17. 27. The apparatus of claim 11, including a gas flow rate controller, and wherein the gas flow limiter is modified to increase the gas flow rate into the cavity to intermittently extend the cavity beyond the trailing edge, and wherein the controller controls the gas flow rate into the cavity to control the fraction of time that the cavity extends beyond the trailing edge in order to control the force acting on the surface, and further including one or more fences approximately aligned with the water flow to separate the cavity from 00 an adjacent cavity. S28. The method of claim 15, and occasionally increasing the gas flow rate into the cavity Son the at least one of the surfaces to extend that cavity beyond the trailing edge, or intermittently controlling the gas flow rate into that cavity to control the fraction of time that the cavity extends beyond the trailing edge in order to control hydrofoil lift. 00 00 29. The method of claim 28, including forming a gas cavity on the other side of the hydrofoil, and occasionally controlling that cavity similar to the first cavity. (Ni The method of claim 28, where the hydrofoil is a fin, strut, or blade of a propeller or propulsor.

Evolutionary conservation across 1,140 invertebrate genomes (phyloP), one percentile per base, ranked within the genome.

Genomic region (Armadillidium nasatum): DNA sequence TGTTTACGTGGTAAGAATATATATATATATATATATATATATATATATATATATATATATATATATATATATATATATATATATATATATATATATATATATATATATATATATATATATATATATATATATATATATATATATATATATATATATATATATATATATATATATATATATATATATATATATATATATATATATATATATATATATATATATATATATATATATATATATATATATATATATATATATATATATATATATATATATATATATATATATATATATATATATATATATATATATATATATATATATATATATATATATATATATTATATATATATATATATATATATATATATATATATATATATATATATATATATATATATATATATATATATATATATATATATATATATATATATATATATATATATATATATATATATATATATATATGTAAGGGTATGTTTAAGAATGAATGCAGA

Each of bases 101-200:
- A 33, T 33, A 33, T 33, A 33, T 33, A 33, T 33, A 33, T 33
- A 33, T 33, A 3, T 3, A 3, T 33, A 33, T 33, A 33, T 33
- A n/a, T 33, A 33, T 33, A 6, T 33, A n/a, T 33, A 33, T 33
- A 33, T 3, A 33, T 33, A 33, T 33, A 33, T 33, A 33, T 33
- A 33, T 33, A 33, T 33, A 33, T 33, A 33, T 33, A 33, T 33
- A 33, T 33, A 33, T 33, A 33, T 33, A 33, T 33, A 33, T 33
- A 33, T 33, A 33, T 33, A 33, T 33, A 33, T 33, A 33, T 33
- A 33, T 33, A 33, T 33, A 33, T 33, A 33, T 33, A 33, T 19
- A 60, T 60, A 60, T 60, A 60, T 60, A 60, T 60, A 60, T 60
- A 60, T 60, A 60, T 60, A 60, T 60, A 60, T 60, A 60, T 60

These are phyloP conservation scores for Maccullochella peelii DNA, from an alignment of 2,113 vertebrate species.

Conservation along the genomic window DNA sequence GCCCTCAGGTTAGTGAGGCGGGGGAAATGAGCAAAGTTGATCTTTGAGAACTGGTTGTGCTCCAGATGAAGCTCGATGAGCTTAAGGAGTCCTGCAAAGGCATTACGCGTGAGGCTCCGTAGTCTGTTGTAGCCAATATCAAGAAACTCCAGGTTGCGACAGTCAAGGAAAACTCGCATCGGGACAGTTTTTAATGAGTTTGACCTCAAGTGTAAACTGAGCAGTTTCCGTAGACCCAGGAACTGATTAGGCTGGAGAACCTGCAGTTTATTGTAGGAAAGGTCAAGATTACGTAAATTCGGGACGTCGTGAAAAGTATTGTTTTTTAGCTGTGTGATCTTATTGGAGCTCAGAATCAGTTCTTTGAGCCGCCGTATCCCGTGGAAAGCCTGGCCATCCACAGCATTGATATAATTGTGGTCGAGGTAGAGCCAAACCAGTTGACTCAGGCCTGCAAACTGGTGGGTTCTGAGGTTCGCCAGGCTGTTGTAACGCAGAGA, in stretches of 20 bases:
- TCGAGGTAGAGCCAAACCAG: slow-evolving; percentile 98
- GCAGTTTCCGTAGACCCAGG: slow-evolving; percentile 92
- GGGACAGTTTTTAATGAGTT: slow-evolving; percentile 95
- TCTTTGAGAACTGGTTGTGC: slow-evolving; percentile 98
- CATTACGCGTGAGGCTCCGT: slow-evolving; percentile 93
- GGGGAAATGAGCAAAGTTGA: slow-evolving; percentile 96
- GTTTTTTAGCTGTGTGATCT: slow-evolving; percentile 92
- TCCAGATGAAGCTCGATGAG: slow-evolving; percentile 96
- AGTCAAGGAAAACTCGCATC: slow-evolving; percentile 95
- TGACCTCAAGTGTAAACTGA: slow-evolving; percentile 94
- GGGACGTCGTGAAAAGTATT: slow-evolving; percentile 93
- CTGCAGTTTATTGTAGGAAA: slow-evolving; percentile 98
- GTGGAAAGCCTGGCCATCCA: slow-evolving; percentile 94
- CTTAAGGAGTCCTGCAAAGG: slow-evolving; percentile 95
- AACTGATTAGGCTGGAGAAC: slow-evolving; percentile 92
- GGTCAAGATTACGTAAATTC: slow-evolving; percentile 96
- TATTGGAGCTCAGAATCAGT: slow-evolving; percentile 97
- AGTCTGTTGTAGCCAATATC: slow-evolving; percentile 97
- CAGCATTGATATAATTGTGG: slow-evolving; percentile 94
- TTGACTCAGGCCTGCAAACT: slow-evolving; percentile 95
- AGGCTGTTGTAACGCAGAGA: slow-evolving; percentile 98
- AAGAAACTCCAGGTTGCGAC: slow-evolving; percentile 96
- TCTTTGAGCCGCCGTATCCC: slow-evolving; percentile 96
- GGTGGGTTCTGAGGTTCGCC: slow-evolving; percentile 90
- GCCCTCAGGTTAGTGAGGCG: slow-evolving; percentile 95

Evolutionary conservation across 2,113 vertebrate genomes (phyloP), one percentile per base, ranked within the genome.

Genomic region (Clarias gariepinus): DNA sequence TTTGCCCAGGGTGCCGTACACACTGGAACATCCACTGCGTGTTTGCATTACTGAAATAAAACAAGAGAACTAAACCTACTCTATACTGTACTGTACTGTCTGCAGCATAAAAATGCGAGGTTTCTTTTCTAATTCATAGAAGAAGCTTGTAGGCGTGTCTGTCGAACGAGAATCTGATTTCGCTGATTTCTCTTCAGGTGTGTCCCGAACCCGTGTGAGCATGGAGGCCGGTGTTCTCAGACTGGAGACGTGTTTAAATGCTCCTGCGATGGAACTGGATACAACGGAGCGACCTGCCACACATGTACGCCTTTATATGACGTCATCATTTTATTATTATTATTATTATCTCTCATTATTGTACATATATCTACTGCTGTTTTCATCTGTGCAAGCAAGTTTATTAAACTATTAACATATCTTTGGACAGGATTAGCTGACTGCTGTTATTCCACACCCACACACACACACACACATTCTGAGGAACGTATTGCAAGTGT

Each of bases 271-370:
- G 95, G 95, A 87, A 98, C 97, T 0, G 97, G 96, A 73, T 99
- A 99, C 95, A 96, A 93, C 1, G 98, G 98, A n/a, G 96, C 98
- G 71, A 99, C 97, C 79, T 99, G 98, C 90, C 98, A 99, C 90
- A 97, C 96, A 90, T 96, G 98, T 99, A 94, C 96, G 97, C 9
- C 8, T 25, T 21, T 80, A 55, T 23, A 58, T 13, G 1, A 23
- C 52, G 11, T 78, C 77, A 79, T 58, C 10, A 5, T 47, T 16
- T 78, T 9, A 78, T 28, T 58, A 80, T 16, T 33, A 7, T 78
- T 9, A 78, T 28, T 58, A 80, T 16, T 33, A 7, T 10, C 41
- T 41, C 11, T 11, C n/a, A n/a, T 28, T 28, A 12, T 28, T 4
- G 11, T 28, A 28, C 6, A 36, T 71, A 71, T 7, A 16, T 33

18. 31. The method of reducing drag on an essentially continuous underwater surface comprising providing at least one surface discontinuity on the surface, separating a water boundary layer from the surface, providing at least one gas source, releasing gas behind the at least one discontinuity, forming at least one cavity, extending the at least one cavity rearward from the discontinuity, limiting gas flow rate into the cavity, ensuring that the cavity closes in a desired cavity closure region without gas being artificially withdrawn from the cavity, wherein providing the discontinuity comprises providing a curved or flat plate that is angled either way up to about 90 degrees to the surface, wherein the plate extends outward a fixed or a variable distance from the surface.
  19. 32. The hydrofoil craft of claim 23, further comprising a strut that connects each hydrofoil or tip region to the craft on each side, wherein the strut is angled upward and inward from the hydrofoil or tip region.
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US6901873B1 (en) 2005-06-07